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The time has not yet come to stop talking about hospital passports

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Hospital passports are written about a lot in the learning disability field, so this is a blog that I wasn’t going to write.

However, three potentially serious incidents in the last three months has made me realise that we still have a lot of work to do in raising awareness of what they are and how they can benefit people with learning disabilities and/or autism as well as the individuals providing their care. 

Hospitals can be scary places, but for somebody with a learning disability they can be absolutely terrifying. Imagine being placed in an alien environment where no one can understand you, you can’t understand anybody, and people keep turning up at your bedside wanting to poke, prod or insert needles in to your body without you being able to fully understand why. This is the reality for some people with learning disabilities.

To overcome some of these barriers some hospitals employ acute liaison nurses who specialise in ensuring that people with learning disabilities have their needs met while they are in hospital. Unfortunately, there are nowhere near enough liaison nurses in practice and they generally aren’t available 24 hours a day.

If used correctly, a hospital passport can be a vital tool in delivering safe, person-centred care and ensuring that people with learning disabilities have the best possible experience while in hospital.

”While they do not cover everything, they provide a good overview of the important information that will need considering during a stay in hospital”

We are all complex individuals with specific likes, dislikes, needs and interests; this is no different for people with learning disabilities, except of course for the barriers that people may have in communicating their needs.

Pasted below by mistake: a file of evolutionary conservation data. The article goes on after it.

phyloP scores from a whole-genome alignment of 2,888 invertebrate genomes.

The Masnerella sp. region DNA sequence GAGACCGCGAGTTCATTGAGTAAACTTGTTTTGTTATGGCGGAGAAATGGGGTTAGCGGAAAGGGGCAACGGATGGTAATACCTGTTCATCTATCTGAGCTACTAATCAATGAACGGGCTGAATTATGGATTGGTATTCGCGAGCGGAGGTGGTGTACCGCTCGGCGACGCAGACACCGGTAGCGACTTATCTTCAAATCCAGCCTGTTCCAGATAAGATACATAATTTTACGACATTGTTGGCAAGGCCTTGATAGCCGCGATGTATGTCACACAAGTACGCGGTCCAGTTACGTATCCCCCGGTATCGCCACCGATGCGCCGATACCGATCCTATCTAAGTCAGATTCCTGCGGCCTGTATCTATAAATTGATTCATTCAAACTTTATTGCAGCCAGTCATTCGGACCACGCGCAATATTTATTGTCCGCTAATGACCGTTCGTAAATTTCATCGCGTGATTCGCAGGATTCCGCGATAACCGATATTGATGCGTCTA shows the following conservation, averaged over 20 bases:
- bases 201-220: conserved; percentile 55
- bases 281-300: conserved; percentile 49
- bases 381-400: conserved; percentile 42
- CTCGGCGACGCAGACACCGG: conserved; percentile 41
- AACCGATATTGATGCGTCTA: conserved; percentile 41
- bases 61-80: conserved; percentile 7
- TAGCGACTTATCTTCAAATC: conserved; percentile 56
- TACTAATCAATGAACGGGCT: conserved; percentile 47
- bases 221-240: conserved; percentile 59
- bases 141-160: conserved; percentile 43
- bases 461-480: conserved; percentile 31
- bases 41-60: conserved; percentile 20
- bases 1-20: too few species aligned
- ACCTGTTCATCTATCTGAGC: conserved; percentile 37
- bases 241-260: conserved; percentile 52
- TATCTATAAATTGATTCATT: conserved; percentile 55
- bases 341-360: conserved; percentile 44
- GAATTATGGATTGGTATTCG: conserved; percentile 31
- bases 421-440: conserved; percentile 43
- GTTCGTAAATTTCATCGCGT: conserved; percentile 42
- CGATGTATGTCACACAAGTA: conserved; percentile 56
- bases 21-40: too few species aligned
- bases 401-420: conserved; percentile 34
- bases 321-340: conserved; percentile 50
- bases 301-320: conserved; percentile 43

Hospital passports are the closest thing we can get to an ‘instruction manual’ as they are written in conjunction with an individual, their families, carers and friends, and contain essential information about a person’s preferences, health, social and communication needs.

While they do not cover everything, they provide a good overview of the important information that will need considering during a stay in hospital.

Unfortunately, hospital passports are still a mystery to some people and they are not always used correctly.

Over the last three months I have experienced the difficulties that can arise, and I have witnessed: passports being lost as a person moves to a different ward; passports being filed without being read; passports not being accessible (ideally, they should be placed at the end of a patient’s bed); as well as staff not having the time (or inclination) to read them.

This is a safety issue, and if an individual enters hospital with a hospital passport then it should not be seen as an ‘optional extra’ and more accountability is needed with regards to reading and sharing the information they contain.

The information contained in a hospital passport is not just for nurses but for everybody involved in care delivery; the information contained is as relevant to healthcare assistants as it is to senior consultants.

People with learning disabilities are entitled by law to ‘reasonable adjustments’ to their care based on their individual needs – how can any adjustments be made if an individual’s needs are not known?

It would also be true to say that people with learning disabilities sometimes need to have decisions made in their ‘best interests’ under the Mental Capacity Act – how can this be truly possible without a knowledge of their methods of communication and their likes, dislikes and preferences? 

We all have a responsibility to provide safe, high-quality, person-centred care, and just by having an understanding of hospital passports and raising awareness of them to others can go a long way to improving care for people with learning disabilities.

If you are interested in learning more, or even thinking of becoming an advocate for people with learning disabilities, why not consider becoming a ‘learning disability champion’?

Many universities are now offering students the opportunity to sign up for extra training to raise awareness of the needs of people with learning disabilities in healthcare settings.

If your university doesn’t offer this, why not ask them why? Or even better, offer to help develop a programme within your cohort or your university.

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